No Time For Half-Stepping

Cannabis industry advocates like CEO of Camp Nova, a technology platform focused on cannabis brands out of Oakland, Calif., Kamala’s hometown, Marvin Wilcher, is keeping watch on the decriminalization of cannabis with high hopes that it will further improve the cannabis industry.

“Black and brown people are affected substantially,” Wilcher said. “It’s ruining people’s lives by the tens of thousands. Decriminalization brings us back to square one.”

In other words, according to Wilcher, the decriminalization will help reset cannabis related issues and set precedence for a new opportunity in policing and law enforcement, while freeing up billions of dollars wasted in incarcerations and jail building.

Presently, according to the American Civil Liberties Union, there are 11 states, including Washington, D.C. that have legalized recreational cannabis. Eighteen states that have decriminalized, or removed criminal penalties for possession of small amounts. And a grand total of 33 states, with D.C. Guam, Puerto Rico and the U.S. Virgin Islands, that have legalized medicinal cannabis.

If all goes well, on Election Night, approximately, 76 percent of the U.S. will have some sort of legal cannabis legislation — medicinally, recreationally or both; increasing the number of “legal” states from 33 to 38.

A percentage that Wilcher said, “Can’t be ignored.” With 33 states legal and five more on the block, Wilcher said it’s apparent that state legislatures are the main arena for legalization debates.

“That’s over 75 percent of the U.S. adopting legal legislation,” he added. “This will help make cannabis a legitimate and viable industry.”


Decriminalization vs. Legalization

But decriminalization is just the tip of the iceberg. According to Wilcher, legalization across all 50 states is key.

“Decriminalization is not the same as legalization,” Wilcher added. “Legalization is a matter of racial justice and needs to undo over 60 years of racist criminal legal policies, while ensuring no further harm is done after legalization.”

He also said he thinks that the federal government needs to take on a leadership role in full legalization in part because though cannabis may be decriminalized, it may still be against the law to possess marijuana in state and local jurisdictions.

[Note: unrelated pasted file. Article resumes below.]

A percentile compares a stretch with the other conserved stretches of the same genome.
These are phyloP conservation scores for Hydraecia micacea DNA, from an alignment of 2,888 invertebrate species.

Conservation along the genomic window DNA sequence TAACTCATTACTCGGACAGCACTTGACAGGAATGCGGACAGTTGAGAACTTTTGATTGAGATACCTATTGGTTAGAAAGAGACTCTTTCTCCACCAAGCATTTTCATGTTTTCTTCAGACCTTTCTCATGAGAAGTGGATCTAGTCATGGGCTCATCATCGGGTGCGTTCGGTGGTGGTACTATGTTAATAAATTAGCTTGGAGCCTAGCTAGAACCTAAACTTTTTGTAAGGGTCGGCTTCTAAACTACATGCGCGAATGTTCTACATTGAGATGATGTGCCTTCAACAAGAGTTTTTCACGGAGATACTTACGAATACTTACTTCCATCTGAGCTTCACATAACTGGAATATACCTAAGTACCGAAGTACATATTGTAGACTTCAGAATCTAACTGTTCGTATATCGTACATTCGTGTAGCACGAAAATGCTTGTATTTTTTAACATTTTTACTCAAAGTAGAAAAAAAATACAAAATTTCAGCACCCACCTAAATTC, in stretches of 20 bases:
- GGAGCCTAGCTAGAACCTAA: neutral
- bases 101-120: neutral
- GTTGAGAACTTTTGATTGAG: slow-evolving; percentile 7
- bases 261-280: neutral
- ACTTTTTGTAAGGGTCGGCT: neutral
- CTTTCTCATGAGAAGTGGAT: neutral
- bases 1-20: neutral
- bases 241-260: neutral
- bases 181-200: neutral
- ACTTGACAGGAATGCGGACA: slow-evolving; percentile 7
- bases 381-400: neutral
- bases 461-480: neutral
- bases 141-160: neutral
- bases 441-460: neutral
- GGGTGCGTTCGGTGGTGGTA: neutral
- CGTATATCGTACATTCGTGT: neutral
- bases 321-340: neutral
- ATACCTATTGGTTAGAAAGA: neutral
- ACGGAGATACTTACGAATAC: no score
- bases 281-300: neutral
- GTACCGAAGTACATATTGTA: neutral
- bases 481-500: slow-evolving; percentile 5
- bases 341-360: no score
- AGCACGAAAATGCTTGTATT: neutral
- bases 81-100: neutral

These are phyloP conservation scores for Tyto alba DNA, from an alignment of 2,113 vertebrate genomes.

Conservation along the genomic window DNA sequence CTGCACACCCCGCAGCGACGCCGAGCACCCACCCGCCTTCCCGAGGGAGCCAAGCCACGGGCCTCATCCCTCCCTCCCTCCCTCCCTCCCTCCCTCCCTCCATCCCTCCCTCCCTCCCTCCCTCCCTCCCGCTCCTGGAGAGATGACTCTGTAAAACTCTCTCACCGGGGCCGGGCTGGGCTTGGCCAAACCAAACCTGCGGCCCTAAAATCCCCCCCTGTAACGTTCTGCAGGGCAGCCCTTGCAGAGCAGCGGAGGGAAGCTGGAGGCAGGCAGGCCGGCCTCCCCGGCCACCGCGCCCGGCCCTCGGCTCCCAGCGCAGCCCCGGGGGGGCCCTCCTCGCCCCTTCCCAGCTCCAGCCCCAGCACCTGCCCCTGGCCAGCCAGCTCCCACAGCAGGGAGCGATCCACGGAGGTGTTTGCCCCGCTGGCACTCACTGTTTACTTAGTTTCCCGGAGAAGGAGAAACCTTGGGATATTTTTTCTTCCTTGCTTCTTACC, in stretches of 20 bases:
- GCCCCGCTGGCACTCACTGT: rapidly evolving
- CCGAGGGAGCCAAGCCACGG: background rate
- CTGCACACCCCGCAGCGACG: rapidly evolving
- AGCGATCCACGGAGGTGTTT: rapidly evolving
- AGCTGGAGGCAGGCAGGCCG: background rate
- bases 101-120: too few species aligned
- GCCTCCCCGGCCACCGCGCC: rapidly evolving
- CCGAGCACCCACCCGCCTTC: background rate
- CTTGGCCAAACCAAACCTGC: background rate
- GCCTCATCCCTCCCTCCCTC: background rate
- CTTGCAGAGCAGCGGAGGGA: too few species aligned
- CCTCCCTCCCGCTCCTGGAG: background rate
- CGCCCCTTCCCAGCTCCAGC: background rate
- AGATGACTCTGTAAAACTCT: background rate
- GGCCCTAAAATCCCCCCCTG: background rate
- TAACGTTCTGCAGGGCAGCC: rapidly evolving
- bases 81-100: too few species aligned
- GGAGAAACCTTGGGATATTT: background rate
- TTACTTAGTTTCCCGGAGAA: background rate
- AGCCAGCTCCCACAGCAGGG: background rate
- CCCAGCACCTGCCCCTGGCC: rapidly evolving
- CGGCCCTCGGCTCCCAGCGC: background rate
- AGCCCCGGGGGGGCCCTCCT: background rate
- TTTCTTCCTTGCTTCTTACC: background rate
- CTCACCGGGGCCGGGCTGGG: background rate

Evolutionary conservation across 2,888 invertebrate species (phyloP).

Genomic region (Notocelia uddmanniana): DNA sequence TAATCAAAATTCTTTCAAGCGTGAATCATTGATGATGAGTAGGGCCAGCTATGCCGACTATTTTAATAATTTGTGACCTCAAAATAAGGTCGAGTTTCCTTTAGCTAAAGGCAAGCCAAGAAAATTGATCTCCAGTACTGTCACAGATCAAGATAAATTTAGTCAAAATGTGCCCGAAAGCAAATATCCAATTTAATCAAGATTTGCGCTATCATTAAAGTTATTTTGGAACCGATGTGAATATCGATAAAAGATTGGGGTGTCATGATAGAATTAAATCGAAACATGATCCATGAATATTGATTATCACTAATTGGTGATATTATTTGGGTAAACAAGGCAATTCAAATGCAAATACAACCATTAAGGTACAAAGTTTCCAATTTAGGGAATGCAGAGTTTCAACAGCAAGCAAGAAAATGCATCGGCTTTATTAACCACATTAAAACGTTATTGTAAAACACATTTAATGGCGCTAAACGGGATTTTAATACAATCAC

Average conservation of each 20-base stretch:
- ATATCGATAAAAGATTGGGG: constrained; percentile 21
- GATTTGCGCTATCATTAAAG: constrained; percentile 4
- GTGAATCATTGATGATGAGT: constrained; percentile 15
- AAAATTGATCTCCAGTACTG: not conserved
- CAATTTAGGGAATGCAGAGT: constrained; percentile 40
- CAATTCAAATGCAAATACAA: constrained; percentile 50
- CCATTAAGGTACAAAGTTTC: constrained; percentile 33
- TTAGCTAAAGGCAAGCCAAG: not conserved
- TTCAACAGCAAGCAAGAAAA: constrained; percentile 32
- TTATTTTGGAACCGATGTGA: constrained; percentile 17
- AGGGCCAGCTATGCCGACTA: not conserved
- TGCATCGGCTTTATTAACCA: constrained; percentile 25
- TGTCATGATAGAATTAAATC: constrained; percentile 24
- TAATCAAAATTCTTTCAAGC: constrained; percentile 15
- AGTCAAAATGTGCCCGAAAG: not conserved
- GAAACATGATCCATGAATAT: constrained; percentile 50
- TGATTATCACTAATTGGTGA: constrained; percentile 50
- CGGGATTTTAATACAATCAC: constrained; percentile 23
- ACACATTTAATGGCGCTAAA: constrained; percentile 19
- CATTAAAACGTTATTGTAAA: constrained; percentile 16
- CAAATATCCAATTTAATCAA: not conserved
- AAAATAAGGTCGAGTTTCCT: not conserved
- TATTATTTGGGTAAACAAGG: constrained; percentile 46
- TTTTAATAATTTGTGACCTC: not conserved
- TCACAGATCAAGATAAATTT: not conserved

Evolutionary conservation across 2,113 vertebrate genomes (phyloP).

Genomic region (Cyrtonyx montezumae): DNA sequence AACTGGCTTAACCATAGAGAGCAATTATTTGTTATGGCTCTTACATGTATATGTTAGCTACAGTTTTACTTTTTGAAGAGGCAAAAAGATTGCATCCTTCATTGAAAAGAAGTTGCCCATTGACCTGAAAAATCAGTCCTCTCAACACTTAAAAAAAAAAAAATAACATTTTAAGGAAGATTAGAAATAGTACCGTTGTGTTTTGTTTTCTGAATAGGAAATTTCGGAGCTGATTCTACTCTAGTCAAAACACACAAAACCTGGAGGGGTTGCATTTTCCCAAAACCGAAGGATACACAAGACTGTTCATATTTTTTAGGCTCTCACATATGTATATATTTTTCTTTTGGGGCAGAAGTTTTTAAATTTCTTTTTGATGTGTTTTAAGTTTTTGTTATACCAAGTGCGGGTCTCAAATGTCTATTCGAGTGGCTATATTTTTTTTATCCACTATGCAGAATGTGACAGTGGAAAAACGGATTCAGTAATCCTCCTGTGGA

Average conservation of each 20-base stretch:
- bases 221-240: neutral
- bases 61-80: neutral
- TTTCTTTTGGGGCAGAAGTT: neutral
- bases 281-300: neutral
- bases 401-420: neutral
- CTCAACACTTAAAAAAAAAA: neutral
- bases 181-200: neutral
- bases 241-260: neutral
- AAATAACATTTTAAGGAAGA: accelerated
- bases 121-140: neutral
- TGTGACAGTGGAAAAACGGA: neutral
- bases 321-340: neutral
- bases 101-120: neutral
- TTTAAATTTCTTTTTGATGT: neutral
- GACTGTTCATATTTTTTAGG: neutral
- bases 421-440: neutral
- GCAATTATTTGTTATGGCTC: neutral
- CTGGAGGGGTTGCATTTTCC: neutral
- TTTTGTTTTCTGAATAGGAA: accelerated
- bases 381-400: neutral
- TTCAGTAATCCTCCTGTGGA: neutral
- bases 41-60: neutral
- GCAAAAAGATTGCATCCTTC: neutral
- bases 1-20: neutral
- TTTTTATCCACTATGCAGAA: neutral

“It’s not enough,” Wilcher added. “There are still violations for small amounts of cannabis intended for personal use that comes with local infractions rather than state-level crimes. There is still a possibility of incarceration.”

In 2018, four-in-ten U.S. drug arrests were for possession, sale or manufacture of marijuana, according to a Pew Research Center, PRC, report. PRC also reported that across all 50 states, and D.C., a whopping 663,000 marijuana-related arrests were made. That’s a total of 40 percent of the 1.65 million total drug arrests in the U.S. that year, documents show.

The 2019 PRC’s poll on public opinion on legalizing marijuana reflected that two-thirds of Americans are in favor of legalizing cannabis. On a national level that’s 59 percent Americans saying the use of marijuana, recreationally or medicinally, should be legal. PRC’s findings also reflect another 32 percent of Americans say it should be legal for medical use only and only 8% say it should not be legal.

“We should all give a round of applause and standing ovations to all of the companies across the country who are trying to participate in the cannabis industry legally. They’re doing it because they want to make a legitimate and viable industry happen.

Harris, a Democrat from California, has also been the lead Senate sponsor of the Marijuana Opportunity Reinvestment and Expungement Act of 2019 or the MORE Act of 2019 — a bill that would decriminalize marijuana. But the bill has stalled.